The city of Prague has been on the radar of travelers since the fall of communism in the Czech Republic thirty years ago. This city is unlike any other in the world with its unique culture, centuries of history, renowned Czech restaurants, and of course its fairy-tale architecture.
I do love Prague, I have been twice, and I have been planning on my return. As with any visit, the second time exploring a city will always be a different experience than the first. On my first trip to Prague it was quite busy, since I was juggling a lot of historical sites in a span of a week. On my second visit to Prague, it was more pleasant because the city was more familiar, and I was not as rushed. When the third visit comes up, I just might stay in Prague and never return!
The Historic Centre of Prague was designated a UNESCO World Heritage Site in 1992, about the time communism fell in the region. The city is sectioned off into Old Town, Lesser Town, and New Town, which were built between the 11th and 18th centuries. Since the Middle Ages Prague has been a force of cultural influence, with plenty of impressive architecture and monuments.
There is much to see – new and old – in the Historic District of Prague. For those interested in visiting this city and needing a few more recommendations, here is a list of my Historic Centre of Prague favorites- Enjoy!
Stare Mesto “Old Town” Square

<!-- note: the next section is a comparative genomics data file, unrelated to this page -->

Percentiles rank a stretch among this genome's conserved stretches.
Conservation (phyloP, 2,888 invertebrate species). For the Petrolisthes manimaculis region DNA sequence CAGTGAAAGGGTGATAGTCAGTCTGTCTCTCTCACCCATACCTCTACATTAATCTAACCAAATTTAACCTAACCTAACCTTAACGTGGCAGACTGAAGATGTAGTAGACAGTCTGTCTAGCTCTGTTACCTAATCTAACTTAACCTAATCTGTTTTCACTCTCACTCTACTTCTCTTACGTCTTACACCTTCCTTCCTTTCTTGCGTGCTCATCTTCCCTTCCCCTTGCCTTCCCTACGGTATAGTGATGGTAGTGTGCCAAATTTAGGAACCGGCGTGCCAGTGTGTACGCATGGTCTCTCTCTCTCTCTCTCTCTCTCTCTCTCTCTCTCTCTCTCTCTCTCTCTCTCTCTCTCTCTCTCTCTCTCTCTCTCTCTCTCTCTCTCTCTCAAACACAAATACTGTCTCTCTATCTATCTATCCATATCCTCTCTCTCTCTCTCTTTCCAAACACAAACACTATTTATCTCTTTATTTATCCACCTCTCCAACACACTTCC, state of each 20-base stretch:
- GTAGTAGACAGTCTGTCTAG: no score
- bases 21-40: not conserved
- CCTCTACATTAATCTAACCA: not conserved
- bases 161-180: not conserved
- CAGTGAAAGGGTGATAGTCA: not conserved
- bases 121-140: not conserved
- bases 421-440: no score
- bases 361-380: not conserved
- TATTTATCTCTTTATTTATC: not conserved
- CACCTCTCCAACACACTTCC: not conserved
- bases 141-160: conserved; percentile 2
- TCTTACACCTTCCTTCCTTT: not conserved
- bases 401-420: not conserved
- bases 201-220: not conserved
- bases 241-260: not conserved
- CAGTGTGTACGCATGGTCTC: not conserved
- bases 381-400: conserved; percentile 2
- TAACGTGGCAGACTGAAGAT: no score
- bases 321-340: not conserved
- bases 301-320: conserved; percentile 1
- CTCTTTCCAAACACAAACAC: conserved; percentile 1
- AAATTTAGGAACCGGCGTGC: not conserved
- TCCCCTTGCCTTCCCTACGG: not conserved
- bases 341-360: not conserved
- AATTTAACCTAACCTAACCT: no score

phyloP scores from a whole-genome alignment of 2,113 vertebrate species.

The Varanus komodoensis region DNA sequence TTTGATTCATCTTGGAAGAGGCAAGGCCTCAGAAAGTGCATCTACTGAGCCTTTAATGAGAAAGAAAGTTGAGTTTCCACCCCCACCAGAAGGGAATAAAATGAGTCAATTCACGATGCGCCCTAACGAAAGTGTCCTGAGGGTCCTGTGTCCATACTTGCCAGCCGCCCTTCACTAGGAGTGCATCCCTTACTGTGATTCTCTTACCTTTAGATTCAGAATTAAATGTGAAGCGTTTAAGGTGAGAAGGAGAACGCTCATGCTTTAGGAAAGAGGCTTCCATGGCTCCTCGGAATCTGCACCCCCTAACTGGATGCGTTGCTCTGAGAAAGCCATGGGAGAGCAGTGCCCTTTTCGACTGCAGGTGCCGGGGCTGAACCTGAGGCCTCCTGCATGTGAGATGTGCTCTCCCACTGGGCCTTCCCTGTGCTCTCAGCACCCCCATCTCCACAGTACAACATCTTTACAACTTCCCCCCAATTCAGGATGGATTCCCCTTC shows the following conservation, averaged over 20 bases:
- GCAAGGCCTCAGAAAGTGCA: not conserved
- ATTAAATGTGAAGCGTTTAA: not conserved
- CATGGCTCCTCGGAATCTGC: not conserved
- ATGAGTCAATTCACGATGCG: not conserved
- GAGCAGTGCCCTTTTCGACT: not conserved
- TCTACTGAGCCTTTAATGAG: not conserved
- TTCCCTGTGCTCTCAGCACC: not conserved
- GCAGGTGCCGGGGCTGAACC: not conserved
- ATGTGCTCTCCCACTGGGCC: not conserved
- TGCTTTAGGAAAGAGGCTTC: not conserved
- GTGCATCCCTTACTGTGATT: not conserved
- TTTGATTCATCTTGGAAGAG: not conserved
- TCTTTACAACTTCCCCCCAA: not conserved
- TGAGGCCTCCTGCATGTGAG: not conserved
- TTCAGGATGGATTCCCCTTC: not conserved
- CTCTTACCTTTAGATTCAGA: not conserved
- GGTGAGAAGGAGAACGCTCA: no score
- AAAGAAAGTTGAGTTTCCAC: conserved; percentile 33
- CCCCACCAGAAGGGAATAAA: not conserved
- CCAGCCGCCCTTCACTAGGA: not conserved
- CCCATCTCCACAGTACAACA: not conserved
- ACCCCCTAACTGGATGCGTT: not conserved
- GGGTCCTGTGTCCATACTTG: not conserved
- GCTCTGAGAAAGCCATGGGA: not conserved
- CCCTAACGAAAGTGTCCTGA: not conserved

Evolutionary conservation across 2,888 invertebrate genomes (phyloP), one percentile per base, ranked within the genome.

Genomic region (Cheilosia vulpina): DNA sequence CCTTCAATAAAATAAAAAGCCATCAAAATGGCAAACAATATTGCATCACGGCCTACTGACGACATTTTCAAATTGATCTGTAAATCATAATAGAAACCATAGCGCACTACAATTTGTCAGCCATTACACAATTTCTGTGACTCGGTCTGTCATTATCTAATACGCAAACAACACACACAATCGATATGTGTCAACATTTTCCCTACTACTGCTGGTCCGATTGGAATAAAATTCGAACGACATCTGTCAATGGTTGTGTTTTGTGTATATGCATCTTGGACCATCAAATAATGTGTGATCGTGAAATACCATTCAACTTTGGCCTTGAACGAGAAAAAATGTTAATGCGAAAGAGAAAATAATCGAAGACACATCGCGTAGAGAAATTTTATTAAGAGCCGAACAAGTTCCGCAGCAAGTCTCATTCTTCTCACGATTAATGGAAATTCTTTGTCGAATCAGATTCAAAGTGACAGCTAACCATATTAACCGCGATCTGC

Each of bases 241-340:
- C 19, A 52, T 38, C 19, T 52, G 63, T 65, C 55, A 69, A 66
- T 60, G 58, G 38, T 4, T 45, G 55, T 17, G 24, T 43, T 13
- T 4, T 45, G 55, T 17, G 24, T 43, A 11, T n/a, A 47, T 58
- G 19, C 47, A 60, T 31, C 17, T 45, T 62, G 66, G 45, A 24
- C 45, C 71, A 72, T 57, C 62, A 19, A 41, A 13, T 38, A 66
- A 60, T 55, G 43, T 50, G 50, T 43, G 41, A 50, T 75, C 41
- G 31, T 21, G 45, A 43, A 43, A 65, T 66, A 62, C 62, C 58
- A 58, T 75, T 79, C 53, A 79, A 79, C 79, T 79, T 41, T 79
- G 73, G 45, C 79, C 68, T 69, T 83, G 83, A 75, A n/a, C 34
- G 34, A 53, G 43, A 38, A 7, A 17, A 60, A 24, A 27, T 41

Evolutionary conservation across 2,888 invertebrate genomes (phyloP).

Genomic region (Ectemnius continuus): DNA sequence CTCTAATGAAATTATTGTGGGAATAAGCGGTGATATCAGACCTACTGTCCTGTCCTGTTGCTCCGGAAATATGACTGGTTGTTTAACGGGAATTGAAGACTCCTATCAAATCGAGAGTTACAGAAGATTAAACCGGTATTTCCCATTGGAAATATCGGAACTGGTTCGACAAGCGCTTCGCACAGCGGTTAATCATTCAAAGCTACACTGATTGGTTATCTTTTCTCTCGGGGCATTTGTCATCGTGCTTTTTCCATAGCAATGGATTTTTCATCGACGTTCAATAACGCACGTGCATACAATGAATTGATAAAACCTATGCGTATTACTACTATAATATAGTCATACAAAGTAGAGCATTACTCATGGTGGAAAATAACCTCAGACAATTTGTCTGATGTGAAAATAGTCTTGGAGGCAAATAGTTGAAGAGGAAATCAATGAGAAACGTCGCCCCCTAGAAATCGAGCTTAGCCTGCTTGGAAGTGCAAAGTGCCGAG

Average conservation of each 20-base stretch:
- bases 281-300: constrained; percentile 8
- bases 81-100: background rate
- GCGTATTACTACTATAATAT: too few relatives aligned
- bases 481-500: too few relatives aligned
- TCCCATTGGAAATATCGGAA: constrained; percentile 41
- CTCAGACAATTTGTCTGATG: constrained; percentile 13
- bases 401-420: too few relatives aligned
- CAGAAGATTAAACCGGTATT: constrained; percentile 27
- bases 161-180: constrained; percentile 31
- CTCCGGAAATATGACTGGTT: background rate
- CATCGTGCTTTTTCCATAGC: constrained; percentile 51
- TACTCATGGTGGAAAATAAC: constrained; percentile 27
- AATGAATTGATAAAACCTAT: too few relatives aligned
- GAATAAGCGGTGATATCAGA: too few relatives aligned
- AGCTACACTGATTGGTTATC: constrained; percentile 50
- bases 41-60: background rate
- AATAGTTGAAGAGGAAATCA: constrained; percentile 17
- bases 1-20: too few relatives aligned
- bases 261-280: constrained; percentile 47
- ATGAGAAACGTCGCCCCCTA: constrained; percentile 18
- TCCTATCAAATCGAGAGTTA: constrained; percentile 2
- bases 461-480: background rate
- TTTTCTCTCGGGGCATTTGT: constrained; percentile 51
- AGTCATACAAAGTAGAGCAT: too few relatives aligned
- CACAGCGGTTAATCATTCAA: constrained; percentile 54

The enchanting city square in Old Town has been the common meeting place for centuries. The large cobblestone square is surrounded with stunning buildings in different architectural styles including Gothic, Baroque, and Art Nouveau. They have been restored beautifully, since its communist days of neglect.
The square is filled with little businesses of hotels, restaurants, cafes, and shops. There are also several significant structures in Old Town’s Square- the Gothic Church of Our Lady Before Tyn, the Baroque St. Nicholas Church, Old Town Hall with its medieval astronomical clock, and the Jan Hus Memorial.
The Church of Mother of God before Týn
Týn Church is one of Old Town Square’s most recognized and favorite buildings, I know it is for me. This Gothic style church with fairytale-castle like spires has been the the main church in this neighborhood of Old Town from the 14th century.
Old Town Hall Tower and Astronomical Clock
In the center of Old Town Square is Old Town Hall, which dates back to the 14th-century. The tower is open to the public and you can go to the top, which offers breathtaking panoramic views of Prague and its Old Town.
Mounted on the side of Old Town Hall is Prague Orloj, the medieval astronomical clock, which was first installed in 1410. It is the third-oldest astronomical clock, and the oldest clock still in operation in the world. Every hour a crowd gathers around the clock to watch the mechanical show of “The Walk of the Apostles”, and Death (a skeleton) striking the time.
Visiting the Mucha museum I consider a must for those who have an appreciation with art, architecture, or Art Nouveau. The Mucha Museum creates harmony between both Alphonse Mucha, and the architecture of the Prague. Many of the city’s most beautiful buildings were built in the Art Nouveau style, and Czech Alphonse Mucha was one of the world’s leading Art Nouveau artist.
The Mucha Museum is the only one in the world that is dedicated to the life and work of world-acclaimed Czech Art Nouveau, Alphonse Mucha (1860 – 1939).
For museum information- MUCHA Museum
A trip to Prague should always include a visit to its oldest brewery, U Fleku. This lively and historic spot obtained its first license to brew beer in 1499. For centuries, U Fleku had grown to be the location for tourists and locals to gather, and party Prague style.
U Fleku brewery and restaurant has eight classic beer halls and a garden to drink, eat, and literally be merry. They offer a full dining menu of traditional Czech dishes, beer, wine, and liquor.